3. Multi-device promiscuity

Here's a market development that hasn't received much attention. Amazon's entry into the tablet market and the general acceptance of carrying multiple devices changes things quite subtly. It's not unusual to see someone with an iPad Mini, iPhone and monochrome Kindle reader - mmm, I know - or an Android, a BlackBerry and an iPad. What changes is the rationale of a purchasing decision.

The "second mobile screen" allows people to remain part of the Apple app ecosystem and choose as a phone, an alternative based on criteria they hold dear. The smartphone no longer has to do it all - it can be smaller, or more specialised - around one unique selling point. Some might choose a great camera - or perhaps BBM. This must give Nokia and RIM, who currently have just 10 per cent of the smartphone market, some hope.

I can't quite believe Steve Jobs would ever have sanctioned the release of the iPad Mini: from an aesthetics point of view it's a mess, it's underpowered, and it cannibalises sales of Apple's higher margin fondleslabs. But the cat's out of the bag, now.

4. BlackBerry's developer relations team are outstanding

No one tries harder with developers than BlackBerry. Its developer effort is not just coherent, but backed with graft and attention. By contrast, Apple leaves its commandments at the top of the mountain, and developers have to climb up to the top to read them.

This is not quite a throwback to the Gassee era, when it was Cupertino policy that developers should write for Apple purely out of love, but there isn't anything like the level of intimacy and interaction with Apple, Google or Microsoft. If you have a problem, someone will try and fix it.

It helps, too, that the proposition is attractive: there's a great OS underneath and writing for Cascades, either in declarative QML and Javascript, or in C++ to Qt, looks attractive. The marketplace is busy - although it badly needs some QC, and more curation, but quality should shine here. It's very impressive to see sophisticated multiplatform tool sets like Unity supporting BB10.

5. BES is still a huge asset

Inertia helps. BlackBerry's Enterprise Server is still a mighty asset for a company that wishes to sell lots of client devices. BBM is used at least six times a week by 80 per cent of its enterprise users, BlackBerry claims. Nobody is going to be able to manage the existing client base better than TCOKARIM*, no matter how many BYOD Droids and iPhones walk into the building every day.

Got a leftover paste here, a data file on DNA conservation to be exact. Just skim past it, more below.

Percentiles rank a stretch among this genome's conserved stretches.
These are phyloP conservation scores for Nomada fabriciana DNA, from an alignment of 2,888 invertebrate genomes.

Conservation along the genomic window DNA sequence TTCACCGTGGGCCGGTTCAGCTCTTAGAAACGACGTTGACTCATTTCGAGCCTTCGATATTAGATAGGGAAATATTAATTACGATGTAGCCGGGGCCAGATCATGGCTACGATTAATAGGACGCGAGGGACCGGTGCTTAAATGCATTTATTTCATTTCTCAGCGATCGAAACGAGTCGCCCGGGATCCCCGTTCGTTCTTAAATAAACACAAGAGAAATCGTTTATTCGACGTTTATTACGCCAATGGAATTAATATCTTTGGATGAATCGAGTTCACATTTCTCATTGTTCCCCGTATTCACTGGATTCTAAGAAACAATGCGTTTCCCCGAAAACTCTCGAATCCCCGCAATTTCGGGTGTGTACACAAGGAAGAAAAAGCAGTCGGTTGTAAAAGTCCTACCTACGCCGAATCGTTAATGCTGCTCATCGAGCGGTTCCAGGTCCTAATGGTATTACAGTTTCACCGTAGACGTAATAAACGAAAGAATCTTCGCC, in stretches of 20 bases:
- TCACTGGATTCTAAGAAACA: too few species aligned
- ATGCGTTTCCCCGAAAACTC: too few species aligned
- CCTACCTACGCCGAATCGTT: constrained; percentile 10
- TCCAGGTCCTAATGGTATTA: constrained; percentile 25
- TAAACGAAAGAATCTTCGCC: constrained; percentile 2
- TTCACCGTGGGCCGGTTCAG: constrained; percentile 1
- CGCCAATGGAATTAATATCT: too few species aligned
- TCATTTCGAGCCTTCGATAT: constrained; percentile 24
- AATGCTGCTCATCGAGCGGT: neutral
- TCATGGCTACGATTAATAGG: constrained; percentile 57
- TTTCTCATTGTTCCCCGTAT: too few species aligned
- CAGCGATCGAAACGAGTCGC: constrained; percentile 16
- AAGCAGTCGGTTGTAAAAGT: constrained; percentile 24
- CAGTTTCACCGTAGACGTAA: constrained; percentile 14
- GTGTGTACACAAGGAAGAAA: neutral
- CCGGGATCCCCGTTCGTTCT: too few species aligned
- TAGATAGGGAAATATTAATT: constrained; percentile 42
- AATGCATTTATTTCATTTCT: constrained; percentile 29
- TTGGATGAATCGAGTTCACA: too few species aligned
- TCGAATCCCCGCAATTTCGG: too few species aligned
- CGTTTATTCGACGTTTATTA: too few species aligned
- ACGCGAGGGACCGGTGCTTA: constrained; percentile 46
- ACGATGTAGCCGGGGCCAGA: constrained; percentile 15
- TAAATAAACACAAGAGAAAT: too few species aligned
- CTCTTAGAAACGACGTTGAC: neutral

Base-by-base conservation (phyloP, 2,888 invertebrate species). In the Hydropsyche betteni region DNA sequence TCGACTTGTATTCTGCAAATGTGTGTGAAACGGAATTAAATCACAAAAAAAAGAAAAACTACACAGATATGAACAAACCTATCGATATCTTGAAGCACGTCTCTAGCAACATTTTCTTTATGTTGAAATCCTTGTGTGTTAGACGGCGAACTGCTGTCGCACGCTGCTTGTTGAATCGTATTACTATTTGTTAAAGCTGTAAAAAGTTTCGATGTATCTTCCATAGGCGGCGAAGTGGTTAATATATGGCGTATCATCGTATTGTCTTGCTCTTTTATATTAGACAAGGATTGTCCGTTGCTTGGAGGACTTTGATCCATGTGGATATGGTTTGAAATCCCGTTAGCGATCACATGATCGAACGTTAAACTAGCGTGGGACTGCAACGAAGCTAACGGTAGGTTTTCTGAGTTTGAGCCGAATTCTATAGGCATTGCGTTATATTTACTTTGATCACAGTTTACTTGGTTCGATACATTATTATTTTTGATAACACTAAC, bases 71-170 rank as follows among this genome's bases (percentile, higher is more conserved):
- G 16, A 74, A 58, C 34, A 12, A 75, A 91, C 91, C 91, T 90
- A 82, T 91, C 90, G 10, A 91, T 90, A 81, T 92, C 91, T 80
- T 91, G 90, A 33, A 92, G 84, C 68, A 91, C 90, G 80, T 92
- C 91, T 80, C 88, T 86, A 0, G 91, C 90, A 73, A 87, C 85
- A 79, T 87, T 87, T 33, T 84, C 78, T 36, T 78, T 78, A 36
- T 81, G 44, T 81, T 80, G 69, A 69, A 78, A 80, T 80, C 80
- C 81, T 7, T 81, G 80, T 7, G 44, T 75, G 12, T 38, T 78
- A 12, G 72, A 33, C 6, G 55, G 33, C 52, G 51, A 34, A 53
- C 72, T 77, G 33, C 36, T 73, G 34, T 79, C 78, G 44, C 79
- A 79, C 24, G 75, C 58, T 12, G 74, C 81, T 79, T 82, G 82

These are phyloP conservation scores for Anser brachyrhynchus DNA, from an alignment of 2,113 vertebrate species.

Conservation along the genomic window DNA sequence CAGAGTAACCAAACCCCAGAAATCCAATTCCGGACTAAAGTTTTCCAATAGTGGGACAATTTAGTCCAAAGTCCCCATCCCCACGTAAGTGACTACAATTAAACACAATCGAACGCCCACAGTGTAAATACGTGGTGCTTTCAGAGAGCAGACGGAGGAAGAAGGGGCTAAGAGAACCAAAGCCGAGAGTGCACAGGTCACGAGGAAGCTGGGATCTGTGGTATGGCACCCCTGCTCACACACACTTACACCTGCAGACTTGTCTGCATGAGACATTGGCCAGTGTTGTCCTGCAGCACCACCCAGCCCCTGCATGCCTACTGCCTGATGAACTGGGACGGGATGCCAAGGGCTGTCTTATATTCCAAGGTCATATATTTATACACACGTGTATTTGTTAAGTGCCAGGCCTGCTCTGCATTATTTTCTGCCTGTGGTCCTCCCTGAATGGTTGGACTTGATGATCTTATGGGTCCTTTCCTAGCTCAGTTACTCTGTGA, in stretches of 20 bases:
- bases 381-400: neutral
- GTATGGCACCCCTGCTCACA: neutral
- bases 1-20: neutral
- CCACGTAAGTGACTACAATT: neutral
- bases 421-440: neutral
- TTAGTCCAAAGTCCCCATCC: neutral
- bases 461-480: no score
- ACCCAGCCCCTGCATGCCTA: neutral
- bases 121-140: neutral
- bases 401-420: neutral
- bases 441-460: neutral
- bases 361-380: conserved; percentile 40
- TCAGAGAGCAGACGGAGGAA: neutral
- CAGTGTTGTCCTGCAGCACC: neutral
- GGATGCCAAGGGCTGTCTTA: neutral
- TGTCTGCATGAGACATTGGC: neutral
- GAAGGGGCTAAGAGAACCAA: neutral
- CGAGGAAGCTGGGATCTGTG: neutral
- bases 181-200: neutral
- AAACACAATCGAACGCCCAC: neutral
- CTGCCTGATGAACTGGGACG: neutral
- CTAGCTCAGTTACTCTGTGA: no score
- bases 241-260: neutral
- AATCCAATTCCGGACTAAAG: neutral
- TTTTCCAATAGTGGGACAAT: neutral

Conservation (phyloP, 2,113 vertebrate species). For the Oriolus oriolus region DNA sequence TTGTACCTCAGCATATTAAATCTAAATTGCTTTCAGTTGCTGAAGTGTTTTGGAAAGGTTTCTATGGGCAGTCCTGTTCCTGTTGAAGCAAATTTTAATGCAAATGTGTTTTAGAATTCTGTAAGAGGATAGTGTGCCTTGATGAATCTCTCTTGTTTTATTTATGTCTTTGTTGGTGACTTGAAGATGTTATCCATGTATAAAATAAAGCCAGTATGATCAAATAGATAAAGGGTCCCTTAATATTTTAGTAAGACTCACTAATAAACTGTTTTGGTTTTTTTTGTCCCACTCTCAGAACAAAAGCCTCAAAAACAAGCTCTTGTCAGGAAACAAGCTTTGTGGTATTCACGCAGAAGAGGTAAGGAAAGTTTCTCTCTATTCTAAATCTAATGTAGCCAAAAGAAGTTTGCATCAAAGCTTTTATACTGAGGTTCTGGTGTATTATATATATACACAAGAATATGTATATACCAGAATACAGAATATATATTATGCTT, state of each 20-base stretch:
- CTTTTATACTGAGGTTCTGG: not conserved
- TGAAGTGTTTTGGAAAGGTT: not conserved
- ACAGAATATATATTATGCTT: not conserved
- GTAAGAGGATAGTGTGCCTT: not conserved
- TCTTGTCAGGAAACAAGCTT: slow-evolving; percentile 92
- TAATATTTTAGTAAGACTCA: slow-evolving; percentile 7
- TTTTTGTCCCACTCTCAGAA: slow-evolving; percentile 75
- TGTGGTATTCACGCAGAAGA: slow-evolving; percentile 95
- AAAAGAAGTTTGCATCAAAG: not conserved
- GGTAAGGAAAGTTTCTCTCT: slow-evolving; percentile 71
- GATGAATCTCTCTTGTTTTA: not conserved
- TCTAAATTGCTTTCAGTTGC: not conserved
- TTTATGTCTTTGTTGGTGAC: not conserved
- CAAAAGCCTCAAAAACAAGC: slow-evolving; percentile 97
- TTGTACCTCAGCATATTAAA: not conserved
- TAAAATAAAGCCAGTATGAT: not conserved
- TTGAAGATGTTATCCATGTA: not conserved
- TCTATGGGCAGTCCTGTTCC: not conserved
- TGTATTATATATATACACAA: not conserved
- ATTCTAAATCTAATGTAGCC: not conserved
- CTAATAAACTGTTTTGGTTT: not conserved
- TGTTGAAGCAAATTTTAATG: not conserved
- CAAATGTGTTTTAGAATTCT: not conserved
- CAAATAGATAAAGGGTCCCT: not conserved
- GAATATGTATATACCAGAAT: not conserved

BES is still a strong enterprise asset for in-house applications: it delivers notifications, and comes with its own secure tunnel. Of course, if TCOKARIM* gets its new pricing wrong (it's moving to a per-client access fee), it could nullify this asset.

6. BB10 is bright and good

In my First Take last week, I focussed on the many rough edges of the new platform, some of which are quite inexplicable. After a bumpy launch, in which the UK appears to be the world's beta tester, BlackBerry needs to get a bugfix release out urgently. But the gotchas - such as the inability to swipe through successive messages rapidly, or the drunken rotation from landscape to portrait - are relatively easy to fix.

BlackBerry is a very responsive company, and it's able to make such changes quickly, unlike manufacturers who are reliant on a third party. I'm surprised how rapidly the BB10 gestures become so natural, you curse their absence on other devices. (I particularly like the task-switching, which is best on the market). BB10 already offers excellent video recording, and possibly the best browser on a smartphone.

Great software is often written by small teams - and BB10 has the feel of a small team of clever developers and designers doing something a bit special, of trying really hard to be imaginative. This is great to see.


Only the smarter analysts seem to fully appreciate the value of BlackBerry Messenger, the social-network-in-hardware with 60m users. As I wrote here in 2010, before it achieved its riotous notoriety, BBM is the richest social network in the world, allowing the spontaneous creation of ad hoc groups, and authentication web companies can only dream about.

All in all, it's probably the best UX anyone in mobile has come up with: a communications gateway to the entire "experience". BlackBerry has chosen to bundle BBM exclusively with its own hardware, which means it's the only licensee of BBM, but gains a $150 margin for each user. But what if it had 600m instead of 60m, at $15 per license? Or a billion?

If you can envisage companies like Sky using BBM embedded into their delivery systems to drive engagement, then a billion users doesn't seem so far fetched. BBM really is the greatest and most underrated technology asset in the world today.

So there are worse place to be than BlackBerry HQ today. Declaring success or failure at this stage is a tad premature. ®


*The Company Once Known as RIM. Readers boggling at the statement above "it's not unusual to see someone with an iPad Mini, iPhone and monochrome Kindle reader - mmm, I know - or an Android, a BlackBerry and an iPad" should bear in mind that in the circles frequented by Andrew it is quite true. - Ed